Lord Emsworth and Others

Lord Emsworth and Others

P. G. Wodehouse

Language: English

Pages: 268

ISBN: 1585672777

Format: PDF / Kindle (mobi) / ePub


In Lord Emsworth and Others, readers are treated to a selection of familiar characters and places, in new and unfamiliar circumstances. Fans and initiates will be highly entertained.

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is here.’ 'What man?' ‘That man of Jane's. The man I told you about.’ 'What man did you tell me about?' Lady Constance seated herself. She would have preferred to have been able to do without tedious explanations, but long association with her brother had taught her that his was a memory that had to be refreshed. She embarked, accordingly, on these explanations, speaking wearily, like a schoolmistress to one of the duller members of her class. 'The man I told you about - certainly not

over. The muttering died away. One of the crying children stopped crying. And though another was sick Freddie thinks this must have been due to something it had eaten. He sang like one inspired. 'Oh, the moon is bright and radiant. But its radiance fades and dies When the silver of the moonlight Meets the lovelight in your eyes.' It was when he had reached this point, with that sort of lingering, caressing, treacly tremolo on the 'eyes' which makes all the difference, that the mothers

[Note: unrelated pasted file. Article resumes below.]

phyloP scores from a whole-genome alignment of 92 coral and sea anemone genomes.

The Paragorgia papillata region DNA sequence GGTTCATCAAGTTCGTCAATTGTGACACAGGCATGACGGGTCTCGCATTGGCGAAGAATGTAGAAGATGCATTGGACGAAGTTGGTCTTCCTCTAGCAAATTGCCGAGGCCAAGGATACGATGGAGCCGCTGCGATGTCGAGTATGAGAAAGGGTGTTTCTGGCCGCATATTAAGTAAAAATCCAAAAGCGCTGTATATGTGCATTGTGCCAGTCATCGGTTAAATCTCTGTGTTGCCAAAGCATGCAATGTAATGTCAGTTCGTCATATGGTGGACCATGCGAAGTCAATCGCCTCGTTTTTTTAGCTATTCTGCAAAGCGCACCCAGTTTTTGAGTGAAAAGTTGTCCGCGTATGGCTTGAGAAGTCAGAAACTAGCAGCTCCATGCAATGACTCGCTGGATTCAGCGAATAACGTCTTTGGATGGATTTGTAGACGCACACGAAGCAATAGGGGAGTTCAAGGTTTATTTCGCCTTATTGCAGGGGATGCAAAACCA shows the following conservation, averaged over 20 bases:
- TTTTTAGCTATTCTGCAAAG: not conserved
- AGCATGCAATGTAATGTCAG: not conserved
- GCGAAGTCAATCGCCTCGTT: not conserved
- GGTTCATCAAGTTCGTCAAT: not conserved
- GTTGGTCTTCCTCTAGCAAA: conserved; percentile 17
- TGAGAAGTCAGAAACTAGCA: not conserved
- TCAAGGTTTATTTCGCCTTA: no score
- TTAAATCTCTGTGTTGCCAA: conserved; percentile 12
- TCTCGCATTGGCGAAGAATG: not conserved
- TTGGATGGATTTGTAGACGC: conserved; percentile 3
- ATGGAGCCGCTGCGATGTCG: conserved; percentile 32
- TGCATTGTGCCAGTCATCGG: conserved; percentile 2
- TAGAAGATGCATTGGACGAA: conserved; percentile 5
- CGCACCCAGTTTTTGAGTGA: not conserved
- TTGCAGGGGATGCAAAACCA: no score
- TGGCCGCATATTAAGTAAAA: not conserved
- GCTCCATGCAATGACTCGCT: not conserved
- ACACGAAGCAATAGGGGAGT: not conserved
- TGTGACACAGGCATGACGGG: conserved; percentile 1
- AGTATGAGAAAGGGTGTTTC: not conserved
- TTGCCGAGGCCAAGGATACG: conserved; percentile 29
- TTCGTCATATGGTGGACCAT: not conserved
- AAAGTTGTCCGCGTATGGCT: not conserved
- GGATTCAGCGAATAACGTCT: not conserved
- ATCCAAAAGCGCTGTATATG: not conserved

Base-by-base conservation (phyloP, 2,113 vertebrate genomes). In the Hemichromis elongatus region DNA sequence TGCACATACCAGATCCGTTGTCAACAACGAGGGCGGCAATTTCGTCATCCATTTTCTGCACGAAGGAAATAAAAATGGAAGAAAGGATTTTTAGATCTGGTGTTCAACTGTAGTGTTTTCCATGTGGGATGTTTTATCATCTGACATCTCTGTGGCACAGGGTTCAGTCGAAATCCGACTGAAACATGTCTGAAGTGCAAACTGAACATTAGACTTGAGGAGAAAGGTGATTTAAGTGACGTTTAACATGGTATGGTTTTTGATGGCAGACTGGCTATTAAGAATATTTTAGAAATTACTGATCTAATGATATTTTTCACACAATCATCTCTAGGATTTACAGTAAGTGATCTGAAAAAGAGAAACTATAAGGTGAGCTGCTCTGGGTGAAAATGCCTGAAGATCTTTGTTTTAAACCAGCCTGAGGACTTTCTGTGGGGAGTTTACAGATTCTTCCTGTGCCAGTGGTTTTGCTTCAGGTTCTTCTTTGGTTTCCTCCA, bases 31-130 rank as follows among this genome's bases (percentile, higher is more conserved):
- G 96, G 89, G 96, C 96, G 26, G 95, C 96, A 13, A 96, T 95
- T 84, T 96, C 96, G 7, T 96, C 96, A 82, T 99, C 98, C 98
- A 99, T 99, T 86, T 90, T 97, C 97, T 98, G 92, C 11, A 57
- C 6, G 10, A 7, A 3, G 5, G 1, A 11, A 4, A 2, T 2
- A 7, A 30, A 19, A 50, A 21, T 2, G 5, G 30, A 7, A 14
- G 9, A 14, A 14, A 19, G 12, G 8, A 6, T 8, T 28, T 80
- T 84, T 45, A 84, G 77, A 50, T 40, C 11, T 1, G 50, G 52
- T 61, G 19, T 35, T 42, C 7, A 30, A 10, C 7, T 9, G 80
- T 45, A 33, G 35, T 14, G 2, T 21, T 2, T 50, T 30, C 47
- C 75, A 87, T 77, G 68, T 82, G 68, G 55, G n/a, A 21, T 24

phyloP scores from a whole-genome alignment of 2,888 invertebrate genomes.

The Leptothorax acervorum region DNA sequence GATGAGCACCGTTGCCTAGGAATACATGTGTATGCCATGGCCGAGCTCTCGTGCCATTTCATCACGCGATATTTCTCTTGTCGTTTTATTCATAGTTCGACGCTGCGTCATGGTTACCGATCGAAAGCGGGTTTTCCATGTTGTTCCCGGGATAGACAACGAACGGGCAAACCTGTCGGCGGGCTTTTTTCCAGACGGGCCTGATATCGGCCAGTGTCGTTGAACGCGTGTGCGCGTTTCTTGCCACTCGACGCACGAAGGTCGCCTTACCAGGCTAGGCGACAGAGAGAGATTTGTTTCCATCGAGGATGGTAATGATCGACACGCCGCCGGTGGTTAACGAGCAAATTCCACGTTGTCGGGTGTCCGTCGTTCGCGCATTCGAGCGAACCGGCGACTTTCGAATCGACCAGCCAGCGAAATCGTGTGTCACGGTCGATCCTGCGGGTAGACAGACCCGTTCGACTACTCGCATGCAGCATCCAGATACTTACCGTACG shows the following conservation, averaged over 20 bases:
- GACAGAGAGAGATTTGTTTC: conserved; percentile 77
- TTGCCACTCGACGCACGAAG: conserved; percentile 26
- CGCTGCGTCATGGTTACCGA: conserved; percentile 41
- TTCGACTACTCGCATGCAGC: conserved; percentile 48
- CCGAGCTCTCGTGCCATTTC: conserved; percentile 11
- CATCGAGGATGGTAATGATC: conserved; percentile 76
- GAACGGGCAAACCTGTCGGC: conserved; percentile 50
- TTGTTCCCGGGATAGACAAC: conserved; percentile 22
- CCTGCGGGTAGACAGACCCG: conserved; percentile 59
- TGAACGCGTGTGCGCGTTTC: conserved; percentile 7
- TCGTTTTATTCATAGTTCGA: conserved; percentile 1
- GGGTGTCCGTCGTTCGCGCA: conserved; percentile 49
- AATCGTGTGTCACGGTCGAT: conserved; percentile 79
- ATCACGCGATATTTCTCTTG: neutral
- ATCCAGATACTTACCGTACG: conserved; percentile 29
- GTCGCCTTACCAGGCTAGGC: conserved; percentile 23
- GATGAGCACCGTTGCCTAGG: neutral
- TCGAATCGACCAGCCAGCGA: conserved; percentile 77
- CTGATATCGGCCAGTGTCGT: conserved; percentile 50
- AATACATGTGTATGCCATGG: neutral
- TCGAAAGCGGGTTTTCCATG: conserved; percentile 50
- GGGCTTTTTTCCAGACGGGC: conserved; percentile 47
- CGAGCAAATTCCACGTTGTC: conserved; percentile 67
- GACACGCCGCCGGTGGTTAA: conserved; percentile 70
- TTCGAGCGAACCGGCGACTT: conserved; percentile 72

voice in which he always addresses me. 'Do you happen to have the sum of eight shilling and sixpence?' 'Eight shillings?' 'And sixpence, sir. It is for Mr Ukridge.’ As he mentioned the name, his tone seemed to take on a sort of respectful affection. One of the mysteries of my life is why this godlike man, while treating me, who pay my rent regularly, with a distant hauteur, as if I were something very young and callow in baggy trousers whom he had just caught eating the entree with a

which were attached to his outstanding ears by ginger-beer wire, he plunged forcefully at the decanter. 'Ah!' he said, putting down his glass. 'What on earth are you doing,' I asked, 'roaming about London in that costume?' He shook his head. 'No roaming, Corky, old horse. I came straight as the taxi flies from Wimbledon Common. And why, laddie? Because I knew that a true friend like you would be sure to have the latch-string hanging out and the lighted candle in the window. How are

nothing more or less than a gold-mine, there was nothing for it but to sling my guests out of The Cedars without delay, so that my aunt, returning to the old home, should find it swept and garnished and with no signs of alien occupation. I saw that, of course, myself. I saw it in a flash. But the difficulty was, how the dickens was it to be done? You see, all my little group of squatters had watertight agreements and were legally entitled to stick on for six months, of which only three had

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